DNA's 'Rungs' May Be What Makes Us Different

All parents must wonder from time to time why their children, produced by the same gene pool, can be so different from each other. Often even siblings who look the same and are raised in essentially the same environment can be like night and day, opposites in so many ways.

How can that be? Why are we all unique?

Scientists at three institutions have pooled their resources and come up with a surprising clue. Even the collection of genes we inherit from our parents, while nearly identical for all members of the human family, are structured quite differently than we have been told over the last few decades.

"One of the interesting observations that has come out of the human genome project over the last five years or so is the broad sweeping statement that if you compare the DNA in any two genomes in the population they are 99.9 percent identical," says geneticist Stephen Scherer of The Hospital for Sick Children in Toronto, one of the lead authors of a major study published in the September issue of the journal Nature Genetics.

"So my genome and Bill Clinton's are 99.9 percent identical," Scherer says with a chuckle. DNA, which consists of two strands of chemical compounds, called nucleotides, linked together to form a ladder that has been twisted into the shape of a winding staircase, carries the individual blueprint for every creature on the planet. All humans share 99.9 percent of the same nucleotides, a remarkable number that makes it hard to figure out why we are all very distinct individuals.

"It means we all have a common heritage, and it sounds like we are nearly identical, but if you think about the size of the genome, you inherit 3 billion pairs of nucleotides, or chemical bases of genetic information, from your mom and your dad. So even 0.1 percent difference is still 3 million chemical base changes, so that's a lot."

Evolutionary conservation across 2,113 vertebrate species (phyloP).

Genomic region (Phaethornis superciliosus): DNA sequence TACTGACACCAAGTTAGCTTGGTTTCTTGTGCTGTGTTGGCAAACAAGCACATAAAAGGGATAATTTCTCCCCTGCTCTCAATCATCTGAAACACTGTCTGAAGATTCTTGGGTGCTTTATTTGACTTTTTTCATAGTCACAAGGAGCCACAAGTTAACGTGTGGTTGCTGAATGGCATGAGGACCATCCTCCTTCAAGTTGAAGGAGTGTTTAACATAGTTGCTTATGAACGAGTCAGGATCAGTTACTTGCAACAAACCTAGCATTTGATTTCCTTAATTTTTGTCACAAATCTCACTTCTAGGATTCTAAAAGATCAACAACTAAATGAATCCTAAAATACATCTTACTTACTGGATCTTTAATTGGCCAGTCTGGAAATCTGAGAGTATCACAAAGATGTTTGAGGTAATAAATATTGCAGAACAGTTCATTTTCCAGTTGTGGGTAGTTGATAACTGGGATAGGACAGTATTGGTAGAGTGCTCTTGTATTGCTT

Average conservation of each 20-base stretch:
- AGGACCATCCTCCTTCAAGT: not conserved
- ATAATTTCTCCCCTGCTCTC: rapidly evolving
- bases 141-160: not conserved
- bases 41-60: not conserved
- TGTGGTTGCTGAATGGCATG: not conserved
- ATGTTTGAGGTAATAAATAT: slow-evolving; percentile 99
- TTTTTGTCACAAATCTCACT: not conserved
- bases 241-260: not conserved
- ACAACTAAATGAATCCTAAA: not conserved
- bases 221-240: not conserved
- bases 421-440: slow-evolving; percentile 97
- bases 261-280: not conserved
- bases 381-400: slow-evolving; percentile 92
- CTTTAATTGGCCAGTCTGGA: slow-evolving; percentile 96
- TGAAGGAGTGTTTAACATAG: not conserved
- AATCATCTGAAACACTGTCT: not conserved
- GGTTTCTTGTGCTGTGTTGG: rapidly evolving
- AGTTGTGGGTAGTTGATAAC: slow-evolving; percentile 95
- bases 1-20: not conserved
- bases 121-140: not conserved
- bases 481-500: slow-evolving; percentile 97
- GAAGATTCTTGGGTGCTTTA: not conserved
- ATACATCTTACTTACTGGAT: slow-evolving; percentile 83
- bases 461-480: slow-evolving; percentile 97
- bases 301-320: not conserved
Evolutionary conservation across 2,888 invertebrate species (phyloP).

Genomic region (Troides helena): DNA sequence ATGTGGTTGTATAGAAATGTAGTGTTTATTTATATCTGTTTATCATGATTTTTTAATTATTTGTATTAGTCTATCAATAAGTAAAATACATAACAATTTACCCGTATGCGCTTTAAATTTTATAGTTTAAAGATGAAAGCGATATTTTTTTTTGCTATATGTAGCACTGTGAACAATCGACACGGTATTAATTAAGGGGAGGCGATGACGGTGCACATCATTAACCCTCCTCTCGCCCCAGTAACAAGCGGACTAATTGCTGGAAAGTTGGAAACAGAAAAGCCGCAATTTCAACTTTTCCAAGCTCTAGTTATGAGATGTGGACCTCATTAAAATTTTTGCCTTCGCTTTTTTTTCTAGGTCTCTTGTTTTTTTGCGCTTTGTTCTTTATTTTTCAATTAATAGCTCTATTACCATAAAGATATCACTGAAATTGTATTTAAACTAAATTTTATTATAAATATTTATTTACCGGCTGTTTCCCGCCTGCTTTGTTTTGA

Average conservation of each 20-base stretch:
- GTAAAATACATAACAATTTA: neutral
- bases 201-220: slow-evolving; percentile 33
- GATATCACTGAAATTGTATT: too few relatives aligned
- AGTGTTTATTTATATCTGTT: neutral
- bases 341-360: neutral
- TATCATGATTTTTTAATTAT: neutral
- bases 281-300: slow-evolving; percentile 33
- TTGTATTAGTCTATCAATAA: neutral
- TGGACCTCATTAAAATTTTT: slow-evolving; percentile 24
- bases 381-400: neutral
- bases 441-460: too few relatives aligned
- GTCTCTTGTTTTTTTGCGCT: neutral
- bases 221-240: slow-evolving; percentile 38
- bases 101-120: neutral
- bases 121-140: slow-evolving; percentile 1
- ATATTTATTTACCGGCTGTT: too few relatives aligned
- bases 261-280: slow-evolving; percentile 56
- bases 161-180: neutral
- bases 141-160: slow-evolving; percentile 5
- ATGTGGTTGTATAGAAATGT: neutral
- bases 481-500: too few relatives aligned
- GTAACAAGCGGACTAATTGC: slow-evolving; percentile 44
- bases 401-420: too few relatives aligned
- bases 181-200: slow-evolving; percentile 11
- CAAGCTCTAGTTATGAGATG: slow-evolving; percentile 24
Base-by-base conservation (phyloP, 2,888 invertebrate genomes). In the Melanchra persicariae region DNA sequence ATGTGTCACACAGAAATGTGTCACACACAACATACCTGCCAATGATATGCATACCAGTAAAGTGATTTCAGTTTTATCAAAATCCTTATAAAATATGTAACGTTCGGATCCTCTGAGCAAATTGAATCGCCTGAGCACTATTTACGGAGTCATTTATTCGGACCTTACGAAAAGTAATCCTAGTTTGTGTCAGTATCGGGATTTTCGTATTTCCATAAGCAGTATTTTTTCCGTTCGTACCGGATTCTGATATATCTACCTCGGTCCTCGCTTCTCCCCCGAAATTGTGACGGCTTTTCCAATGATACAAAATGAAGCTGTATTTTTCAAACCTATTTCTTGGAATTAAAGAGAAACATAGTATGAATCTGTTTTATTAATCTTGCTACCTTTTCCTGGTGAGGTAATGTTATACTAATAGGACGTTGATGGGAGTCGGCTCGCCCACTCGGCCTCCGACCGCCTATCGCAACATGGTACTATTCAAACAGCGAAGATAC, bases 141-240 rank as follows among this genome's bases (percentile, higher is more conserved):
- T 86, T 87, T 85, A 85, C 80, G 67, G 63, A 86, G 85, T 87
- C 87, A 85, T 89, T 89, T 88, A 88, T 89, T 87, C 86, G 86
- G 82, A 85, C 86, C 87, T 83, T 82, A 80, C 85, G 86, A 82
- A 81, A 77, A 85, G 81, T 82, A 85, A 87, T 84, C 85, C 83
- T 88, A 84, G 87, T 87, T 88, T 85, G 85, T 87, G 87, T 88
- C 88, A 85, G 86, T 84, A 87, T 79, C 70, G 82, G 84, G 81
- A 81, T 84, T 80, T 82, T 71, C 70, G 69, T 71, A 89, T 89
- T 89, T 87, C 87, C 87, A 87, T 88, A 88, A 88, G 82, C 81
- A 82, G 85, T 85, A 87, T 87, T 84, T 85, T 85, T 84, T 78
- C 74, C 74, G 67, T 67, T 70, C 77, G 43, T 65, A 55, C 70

And it is that 3 million different sources of genetic information that make us each different, scientists have argued.

"That's what we believed," Scherer says. "That's what I taught my students."

Missing Rungs

But that's probably going to change now. Scherer says he was "astonished" when early results of a research project at his hospital began coming in. He soon learned of similar results at other studies underway at Harvard Medical School and Brigham and Women's Hospital, and researchers at all three institutions decided to pool their resources.

What came out of all of that is research that could reshape our understanding of why each of us is different, and why some of us may be more prone to certain diseases than others. The difference, the researchers say, is not just in the number of small changes in the tiny points on both sides of that twisted ladder where genetic information is stored. The difference is in the numbers.

It's sort of like some ladders having more rungs, and others fewer.

DNA continually replicates, or copies, itself so that each descendent cell carries the same genetic information down the line, and it had been thought that the process of replication was essentially the same for all normal individuals. It is that assumption that the new research challenges.